John Lewis Barkley was a U.S. Army Medal of Honor recipient of World War I, for his valiant action in fighting holding off two German attacks with a captured machine gun.
When the expanded National WWI Museum and Memorial opened in 2006, his daughter Joan Barkley Wells donated an oil painting of her father in uniform wearing his medals, painted by renowned portrait painter Howard Chandler Christy. Joan also donated her father’s correspondence and objects, including his Medal of Honor and other decorations and citations. The portrait and medals are now on exhibit in the Main Gallery of the Museum, with other pieces displayed in Memory Hall.
Born in Blairstown, Mo. in 1895, John grew up on a farm and was one of the millions of men inducted into the Army when the U.S. declared war on Germany in 1917. He went to France with the 4th Infantry Regiment of the Third Division in 1918, and participated as a private first class in the Meuse-Argonne offensive, the largest American military operation of the war. On Oct. 7, in fighting near Cunel, France, PFC Barkley, on his own initiative, repaired a captured German machine gun, mounted it on a disabled French tank, and manned it through repeated German artillery barrages and counterattacks, enabling his regiment to gain and hold its objective. For his actions that day he was awarded the Medal of Honor.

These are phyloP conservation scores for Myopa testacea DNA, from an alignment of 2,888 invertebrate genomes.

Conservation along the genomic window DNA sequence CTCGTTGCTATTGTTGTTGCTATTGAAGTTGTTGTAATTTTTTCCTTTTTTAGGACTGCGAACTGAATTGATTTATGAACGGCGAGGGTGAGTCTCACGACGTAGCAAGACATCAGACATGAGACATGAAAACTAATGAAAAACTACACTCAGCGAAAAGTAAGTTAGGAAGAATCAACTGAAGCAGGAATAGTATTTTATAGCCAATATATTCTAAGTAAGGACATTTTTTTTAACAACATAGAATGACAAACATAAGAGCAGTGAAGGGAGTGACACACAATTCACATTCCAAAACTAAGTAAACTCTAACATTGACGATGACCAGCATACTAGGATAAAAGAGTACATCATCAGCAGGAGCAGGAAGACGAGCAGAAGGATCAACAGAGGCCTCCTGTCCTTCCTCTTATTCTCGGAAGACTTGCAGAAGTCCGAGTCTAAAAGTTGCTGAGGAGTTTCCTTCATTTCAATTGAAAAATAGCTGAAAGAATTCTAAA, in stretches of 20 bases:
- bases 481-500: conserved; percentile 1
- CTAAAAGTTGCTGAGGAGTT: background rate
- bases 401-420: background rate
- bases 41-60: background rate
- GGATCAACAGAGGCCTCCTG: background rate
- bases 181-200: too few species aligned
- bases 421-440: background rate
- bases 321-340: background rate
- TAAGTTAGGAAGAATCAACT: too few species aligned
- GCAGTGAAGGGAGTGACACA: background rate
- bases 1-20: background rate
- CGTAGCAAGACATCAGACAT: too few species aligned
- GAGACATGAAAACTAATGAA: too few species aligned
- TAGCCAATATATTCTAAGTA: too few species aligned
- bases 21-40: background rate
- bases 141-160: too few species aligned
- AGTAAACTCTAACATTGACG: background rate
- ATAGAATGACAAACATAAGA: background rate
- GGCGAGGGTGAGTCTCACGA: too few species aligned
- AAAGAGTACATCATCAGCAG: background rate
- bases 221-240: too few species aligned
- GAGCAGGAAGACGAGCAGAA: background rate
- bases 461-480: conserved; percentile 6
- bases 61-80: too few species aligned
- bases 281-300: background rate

After the war, John returned to Missouri, joining the American Legion and Veterans of Foreign Wars, and was active in many veterans’ observances. On Nov. 1, 1921 he participated in the site dedication for the future Liberty Memorial across from Union Station in Kansas City. The parade to the reviewing stand was led by Vice President Calvin Coolidge and the commanders of the Allied military forces in the Great War: France’s Marshal Ferdinand Foch, U.S. General John J. Pershing, General Armando Diaz of Italy, General Alphonse Jacques of Belgium and Great Britain’s Admiral David Beatty. Immediately behind them were automobiles carrying John Barkley and other Medal of Honor recipients, followed by wounded veterans and American Legion members numbering some 25,000 among the crowd of 100,000.
Five years later, on Armistice Day 1926, John was present at the dedication of the completed Liberty Memorial. Coolidge, then the President of the U.S., addressed a crowd of some 150,000, the largest crowd ever assembled to hear an American president to that time, and hundreds of thousands more listened on the radio.
John’s memoir of his war service, published in 1930 with the title No Hard Feelings, has been republished and is now available under his originally-desired title, Scarlet Fields.